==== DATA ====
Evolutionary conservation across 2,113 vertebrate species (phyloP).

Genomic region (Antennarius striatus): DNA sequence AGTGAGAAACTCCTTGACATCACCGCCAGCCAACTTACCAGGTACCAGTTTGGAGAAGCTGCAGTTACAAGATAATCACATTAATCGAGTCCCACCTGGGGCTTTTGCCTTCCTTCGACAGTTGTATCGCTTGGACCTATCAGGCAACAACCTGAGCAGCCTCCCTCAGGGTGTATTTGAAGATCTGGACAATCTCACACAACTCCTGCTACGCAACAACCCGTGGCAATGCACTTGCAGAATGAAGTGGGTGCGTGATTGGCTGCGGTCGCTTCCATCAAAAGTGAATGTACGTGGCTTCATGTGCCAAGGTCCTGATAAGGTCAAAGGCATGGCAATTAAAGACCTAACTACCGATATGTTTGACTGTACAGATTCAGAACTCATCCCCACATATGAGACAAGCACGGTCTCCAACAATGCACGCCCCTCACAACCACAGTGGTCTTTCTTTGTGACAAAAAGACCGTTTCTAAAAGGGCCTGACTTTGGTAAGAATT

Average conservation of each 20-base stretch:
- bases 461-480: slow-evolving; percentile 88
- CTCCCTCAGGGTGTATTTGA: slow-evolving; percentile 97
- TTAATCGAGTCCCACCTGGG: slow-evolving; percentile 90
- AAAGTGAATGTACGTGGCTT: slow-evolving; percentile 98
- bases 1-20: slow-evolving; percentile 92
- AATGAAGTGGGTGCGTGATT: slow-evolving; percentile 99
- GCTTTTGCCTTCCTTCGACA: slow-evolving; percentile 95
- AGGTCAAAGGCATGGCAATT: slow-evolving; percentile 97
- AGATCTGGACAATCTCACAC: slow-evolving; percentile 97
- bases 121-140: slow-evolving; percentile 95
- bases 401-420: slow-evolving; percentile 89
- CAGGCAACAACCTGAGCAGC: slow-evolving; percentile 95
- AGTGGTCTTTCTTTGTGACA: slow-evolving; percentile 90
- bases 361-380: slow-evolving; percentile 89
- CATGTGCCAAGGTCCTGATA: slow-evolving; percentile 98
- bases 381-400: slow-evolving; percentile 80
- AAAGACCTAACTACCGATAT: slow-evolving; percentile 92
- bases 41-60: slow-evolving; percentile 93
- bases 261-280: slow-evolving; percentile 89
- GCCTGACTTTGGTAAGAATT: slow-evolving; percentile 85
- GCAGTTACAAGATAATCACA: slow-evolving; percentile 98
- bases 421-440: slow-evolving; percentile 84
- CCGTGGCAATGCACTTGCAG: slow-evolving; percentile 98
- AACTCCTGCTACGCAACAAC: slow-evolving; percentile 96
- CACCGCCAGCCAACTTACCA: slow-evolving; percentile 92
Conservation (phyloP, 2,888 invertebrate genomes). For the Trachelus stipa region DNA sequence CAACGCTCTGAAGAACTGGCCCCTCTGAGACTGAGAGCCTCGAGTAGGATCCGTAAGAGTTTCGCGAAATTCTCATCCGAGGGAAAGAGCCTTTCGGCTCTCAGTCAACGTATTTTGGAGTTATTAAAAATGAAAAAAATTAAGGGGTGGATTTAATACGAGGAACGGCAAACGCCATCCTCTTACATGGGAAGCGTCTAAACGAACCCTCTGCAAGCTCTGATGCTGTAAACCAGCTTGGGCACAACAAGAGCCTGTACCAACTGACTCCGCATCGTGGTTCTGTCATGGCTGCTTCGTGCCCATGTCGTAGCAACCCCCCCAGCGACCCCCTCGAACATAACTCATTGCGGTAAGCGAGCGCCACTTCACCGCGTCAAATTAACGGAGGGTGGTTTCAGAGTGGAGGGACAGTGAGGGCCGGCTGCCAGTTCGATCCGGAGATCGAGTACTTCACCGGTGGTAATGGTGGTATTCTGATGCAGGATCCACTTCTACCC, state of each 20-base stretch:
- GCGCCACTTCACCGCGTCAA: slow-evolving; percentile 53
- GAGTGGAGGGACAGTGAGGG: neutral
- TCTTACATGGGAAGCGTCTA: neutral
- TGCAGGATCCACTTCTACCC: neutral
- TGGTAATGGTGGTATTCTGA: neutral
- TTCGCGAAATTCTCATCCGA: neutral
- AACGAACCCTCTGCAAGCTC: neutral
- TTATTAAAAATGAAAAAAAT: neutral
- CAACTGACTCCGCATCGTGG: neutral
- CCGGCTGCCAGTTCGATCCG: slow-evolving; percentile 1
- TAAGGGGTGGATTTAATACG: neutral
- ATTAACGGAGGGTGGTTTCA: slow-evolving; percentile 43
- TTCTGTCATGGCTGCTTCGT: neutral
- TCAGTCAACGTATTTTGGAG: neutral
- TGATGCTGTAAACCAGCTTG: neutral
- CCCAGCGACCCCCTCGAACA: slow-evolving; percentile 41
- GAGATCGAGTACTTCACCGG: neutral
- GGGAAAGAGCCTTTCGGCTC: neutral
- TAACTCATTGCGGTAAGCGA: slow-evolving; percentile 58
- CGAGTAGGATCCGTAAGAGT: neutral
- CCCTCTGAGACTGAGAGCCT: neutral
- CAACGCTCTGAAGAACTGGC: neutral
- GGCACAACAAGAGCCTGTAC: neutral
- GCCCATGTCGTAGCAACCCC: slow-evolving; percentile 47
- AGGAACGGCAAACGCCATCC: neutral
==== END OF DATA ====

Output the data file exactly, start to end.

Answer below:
Evolutionary conservation across 2,113 vertebrate species (phyloP).

Genomic region (Antennarius striatus): DNA sequence AGTGAGAAACTCCTTGACATCACCGCCAGCCAACTTACCAGGTACCAGTTTGGAGAAGCTGCAGTTACAAGATAATCACATTAATCGAGTCCCACCTGGGGCTTTTGCCTTCCTTCGACAGTTGTATCGCTTGGACCTATCAGGCAACAACCTGAGCAGCCTCCCTCAGGGTGTATTTGAAGATCTGGACAATCTCACACAACTCCTGCTACGCAACAACCCGTGGCAATGCACTTGCAGAATGAAGTGGGTGCGTGATTGGCTGCGGTCGCTTCCATCAAAAGTGAATGTACGTGGCTTCATGTGCCAAGGTCCTGATAAGGTCAAAGGCATGGCAATTAAAGACCTAACTACCGATATGTTTGACTGTACAGATTCAGAACTCATCCCCACATATGAGACAAGCACGGTCTCCAACAATGCACGCCCCTCACAACCACAGTGGTCTTTCTTTGTGACAAAAAGACCGTTTCTAAAAGGGCCTGACTTTGGTAAGAATT

Average conservation of each 20-base stretch:
- bases 461-480: slow-evolving; percentile 88
- CTCCCTCAGGGTGTATTTGA: slow-evolving; percentile 97
- TTAATCGAGTCCCACCTGGG: slow-evolving; percentile 90
- AAAGTGAATGTACGTGGCTT: slow-evolving; percentile 98
- bases 1-20: slow-evolving; percentile 92
- AATGAAGTGGGTGCGTGATT: slow-evolving; percentile 99
- GCTTTTGCCTTCCTTCGACA: slow-evolving; percentile 95
- AGGTCAAAGGCATGGCAATT: slow-evolving; percentile 97
- AGATCTGGACAATCTCACAC: slow-evolving; percentile 97
- bases 121-140: slow-evolving; percentile 95
- bases 401-420: slow-evolving; percentile 89
- CAGGCAACAACCTGAGCAGC: slow-evolving; percentile 95
- AGTGGTCTTTCTTTGTGACA: slow-evolving; percentile 90
- bases 361-380: slow-evolving; percentile 89
- CATGTGCCAAGGTCCTGATA: slow-evolving; percentile 98
- bases 381-400: slow-evolving; percentile 80
- AAAGACCTAACTACCGATAT: slow-evolving; percentile 92
- bases 41-60: slow-evolving; percentile 93
- bases 261-280: slow-evolving; percentile 89
- GCCTGACTTTGGTAAGAATT: slow-evolving; percentile 85
- GCAGTTACAAGATAATCACA: slow-evolving; percentile 98
- bases 421-440: slow-evolving; percentile 84
- CCGTGGCAATGCACTTGCAG: slow-evolving; percentile 98
- AACTCCTGCTACGCAACAAC: slow-evolving; percentile 96
- CACCGCCAGCCAACTTACCA: slow-evolving; percentile 92
Conservation (phyloP, 2,888 invertebrate genomes). For the Trachelus stipa region DNA sequence CAACGCTCTGAAGAACTGGCCCCTCTGAGACTGAGAGCCTCGAGTAGGATCCGTAAGAGTTTCGCGAAATTCTCATCCGAGGGAAAGAGCCTTTCGGCTCTCAGTCAACGTATTTTGGAGTTATTAAAAATGAAAAAAATTAAGGGGTGGATTTAATACGAGGAACGGCAAACGCCATCCTCTTACATGGGAAGCGTCTAAACGAACCCTCTGCAAGCTCTGATGCTGTAAACCAGCTTGGGCACAACAAGAGCCTGTACCAACTGACTCCGCATCGTGGTTCTGTCATGGCTGCTTCGTGCCCATGTCGTAGCAACCCCCCCAGCGACCCCCTCGAACATAACTCATTGCGGTAAGCGAGCGCCACTTCACCGCGTCAAATTAACGGAGGGTGGTTTCAGAGTGGAGGGACAGTGAGGGCCGGCTGCCAGTTCGATCCGGAGATCGAGTACTTCACCGGTGGTAATGGTGGTATTCTGATGCAGGATCCACTTCTACCC, state of each 20-base stretch:
- GCGCCACTTCACCGCGTCAA: slow-evolving; percentile 53
- GAGTGGAGGGACAGTGAGGG: neutral
- TCTTACATGGGAAGCGTCTA: neutral
- TGCAGGATCCACTTCTACCC: neutral
- TGGTAATGGTGGTATTCTGA: neutral
- TTCGCGAAATTCTCATCCGA: neutral
- AACGAACCCTCTGCAAGCTC: neutral
- TTATTAAAAATGAAAAAAAT: neutral
- CAACTGACTCCGCATCGTGG: neutral
- CCGGCTGCCAGTTCGATCCG: slow-evolving; percentile 1
- TAAGGGGTGGATTTAATACG: neutral
- ATTAACGGAGGGTGGTTTCA: slow-evolving; percentile 43
- TTCTGTCATGGCTGCTTCGT: neutral
- TCAGTCAACGTATTTTGGAG: neutral
- TGATGCTGTAAACCAGCTTG: neutral
- CCCAGCGACCCCCTCGAACA: slow-evolving; percentile 41
- GAGATCGAGTACTTCACCGG: neutral
- GGGAAAGAGCCTTTCGGCTC: neutral
- TAACTCATTGCGGTAAGCGA: slow-evolving; percentile 58
- CGAGTAGGATCCGTAAGAGT: neutral
- CCCTCTGAGACTGAGAGCCT: neutral
- CAACGCTCTGAAGAACTGGC: neutral
- GGCACAACAAGAGCCTGTAC: neutral
- GCCCATGTCGTAGCAACCCC: slow-evolving; percentile 47
- AGGAACGGCAAACGCCATCC: neutral